Less safe, less free

John Ashcroft's war on terrorism has done enormous damage to our liberties -- and he has few tangible results to show for it.

By David Cole
Published November 20, 2004 3:31AM (UTC)
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Being John Ashcroft apparently means never having to say you're sorry. On Nov. 10, the attorney general congratulated himself in a farewell letter "to the American people" with this assessment: "I am blessed to leave public office in a nation that is safer and stronger than the one I found; a nation in which the flame of freedom illuminates every American and burns a signal fire to a watching world." In fact, there is little reason to believe Ashcroft's claim that the nation is safer and stronger; file boxes of evidence to demonstrate that if the "flame of freedom" still burns, it is despite Ashcroft's efforts, not because of them; and every indication that the "signal fire" America is sending to the "watching world" is not one of freedom.

Whether Alberto Gonzales, nominated to be Ashcroft's replacement, can set us on the road to recovery is now a critical question. Unfortunately, the damage is already so deep that there is little reason for optimism.


Consider first the state of freedom at home. With the possible exception of the right to bear arms, it is difficult to name a constitutional guarantee that Ashcroft did not trample upon.

The right to liberty itself has given way to mass preventive detention, effected through pretextual law enforcement, abuse of the material-witness authority and designation of detainees as "enemy combatants." Ashcroft oversaw the preventive detention of more than 5,000 foreign nationals in anti-terrorism initiatives in the United States after Sept. 11, 2001, mostly on immigration charges. Many were arrested in secret, without charges, held without any evidence that they were dangerous or a flight risk, denied access to lawyers and the courts, tried in secret immigration hearings, physically beaten by guards, and held for months even after their immigration cases were fully resolved.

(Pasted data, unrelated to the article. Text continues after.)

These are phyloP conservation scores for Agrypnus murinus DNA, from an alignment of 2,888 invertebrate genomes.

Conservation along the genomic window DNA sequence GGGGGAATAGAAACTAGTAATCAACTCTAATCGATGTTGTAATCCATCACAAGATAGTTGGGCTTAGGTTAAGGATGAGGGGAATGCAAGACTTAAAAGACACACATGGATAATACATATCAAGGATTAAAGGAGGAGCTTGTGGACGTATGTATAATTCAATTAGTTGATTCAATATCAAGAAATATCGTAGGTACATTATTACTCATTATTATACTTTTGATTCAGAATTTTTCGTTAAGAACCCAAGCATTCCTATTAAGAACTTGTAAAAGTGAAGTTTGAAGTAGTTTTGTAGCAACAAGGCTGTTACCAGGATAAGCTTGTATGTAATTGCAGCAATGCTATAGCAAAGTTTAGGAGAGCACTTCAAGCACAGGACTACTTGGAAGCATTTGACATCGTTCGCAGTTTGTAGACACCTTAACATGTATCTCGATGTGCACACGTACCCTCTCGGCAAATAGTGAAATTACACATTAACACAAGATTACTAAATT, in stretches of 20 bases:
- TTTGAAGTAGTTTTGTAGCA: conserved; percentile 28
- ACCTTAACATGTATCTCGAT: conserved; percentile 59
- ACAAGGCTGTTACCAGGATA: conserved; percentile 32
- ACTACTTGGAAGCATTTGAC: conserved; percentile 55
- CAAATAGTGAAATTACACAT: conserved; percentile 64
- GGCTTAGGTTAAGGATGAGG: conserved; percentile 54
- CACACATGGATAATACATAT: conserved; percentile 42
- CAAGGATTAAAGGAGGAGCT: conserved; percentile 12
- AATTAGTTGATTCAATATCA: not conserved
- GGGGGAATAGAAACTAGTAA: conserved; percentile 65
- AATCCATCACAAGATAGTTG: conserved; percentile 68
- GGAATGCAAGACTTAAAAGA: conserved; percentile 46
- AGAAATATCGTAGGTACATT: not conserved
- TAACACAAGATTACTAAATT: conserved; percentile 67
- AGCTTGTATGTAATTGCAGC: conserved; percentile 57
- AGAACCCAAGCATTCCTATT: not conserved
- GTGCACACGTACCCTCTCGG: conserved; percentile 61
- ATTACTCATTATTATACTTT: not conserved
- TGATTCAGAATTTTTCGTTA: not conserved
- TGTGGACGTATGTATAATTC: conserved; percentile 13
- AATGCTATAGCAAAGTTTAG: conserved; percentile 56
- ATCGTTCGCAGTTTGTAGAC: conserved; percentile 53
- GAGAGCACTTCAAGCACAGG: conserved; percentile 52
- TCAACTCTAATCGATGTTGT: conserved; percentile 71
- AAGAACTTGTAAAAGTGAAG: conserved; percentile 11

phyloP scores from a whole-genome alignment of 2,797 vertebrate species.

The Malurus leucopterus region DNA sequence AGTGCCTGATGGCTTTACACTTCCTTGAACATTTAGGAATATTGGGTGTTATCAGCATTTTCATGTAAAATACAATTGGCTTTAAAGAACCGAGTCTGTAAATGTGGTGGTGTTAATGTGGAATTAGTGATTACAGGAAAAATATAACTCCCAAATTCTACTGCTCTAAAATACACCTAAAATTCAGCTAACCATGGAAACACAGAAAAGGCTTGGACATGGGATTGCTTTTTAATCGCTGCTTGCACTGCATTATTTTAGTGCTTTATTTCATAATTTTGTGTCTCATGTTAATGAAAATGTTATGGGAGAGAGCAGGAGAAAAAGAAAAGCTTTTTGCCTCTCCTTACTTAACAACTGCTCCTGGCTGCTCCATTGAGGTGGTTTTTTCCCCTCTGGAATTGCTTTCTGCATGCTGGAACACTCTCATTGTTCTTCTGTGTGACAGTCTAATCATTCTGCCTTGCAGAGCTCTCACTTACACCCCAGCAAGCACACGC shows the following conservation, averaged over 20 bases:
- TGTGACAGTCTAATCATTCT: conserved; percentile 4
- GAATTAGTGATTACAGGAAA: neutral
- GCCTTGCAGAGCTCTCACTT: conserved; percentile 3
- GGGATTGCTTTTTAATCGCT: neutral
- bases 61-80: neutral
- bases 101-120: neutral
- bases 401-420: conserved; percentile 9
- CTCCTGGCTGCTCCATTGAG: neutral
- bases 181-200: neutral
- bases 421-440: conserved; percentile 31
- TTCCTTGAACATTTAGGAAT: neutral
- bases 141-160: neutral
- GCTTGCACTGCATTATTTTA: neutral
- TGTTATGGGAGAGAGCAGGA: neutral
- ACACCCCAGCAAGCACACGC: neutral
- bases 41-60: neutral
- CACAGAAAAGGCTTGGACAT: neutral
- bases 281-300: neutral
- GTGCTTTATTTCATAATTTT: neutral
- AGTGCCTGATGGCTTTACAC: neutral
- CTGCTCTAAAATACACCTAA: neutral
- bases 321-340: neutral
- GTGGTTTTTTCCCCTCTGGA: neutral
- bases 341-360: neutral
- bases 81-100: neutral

Privacy has become an endangered species with the passage of Ashcroft's USA PATRIOT Act. That law allows the government to obtain records from any business, school or library on U.S. citizens, without showing that they are suspected of criminal activity, and frees the government in many criminal investigations from the bedrock constitutional protection for privacy -- namely, the requirement that it establish probable cause of criminal activity before it searches a home or taps a phone.


The right of assembly must now be exercised knowing that the attorney general has unleashed the FBI to spy on political and religious gatherings even where there is no reason to believe that any criminal conduct is being planned or advocated. And just as Ashcroft famously equated criticism of his efforts with treason, his FBI equated antiwar rallies with terrorism. In October 2003 it issued a "terrorism" bulletin alerting local law enforcement agencies to "be alert to ... indicators of protest activity" by antiwar demonstrators -- including such subversive tactics as the use of the Internet to raise funds and organize.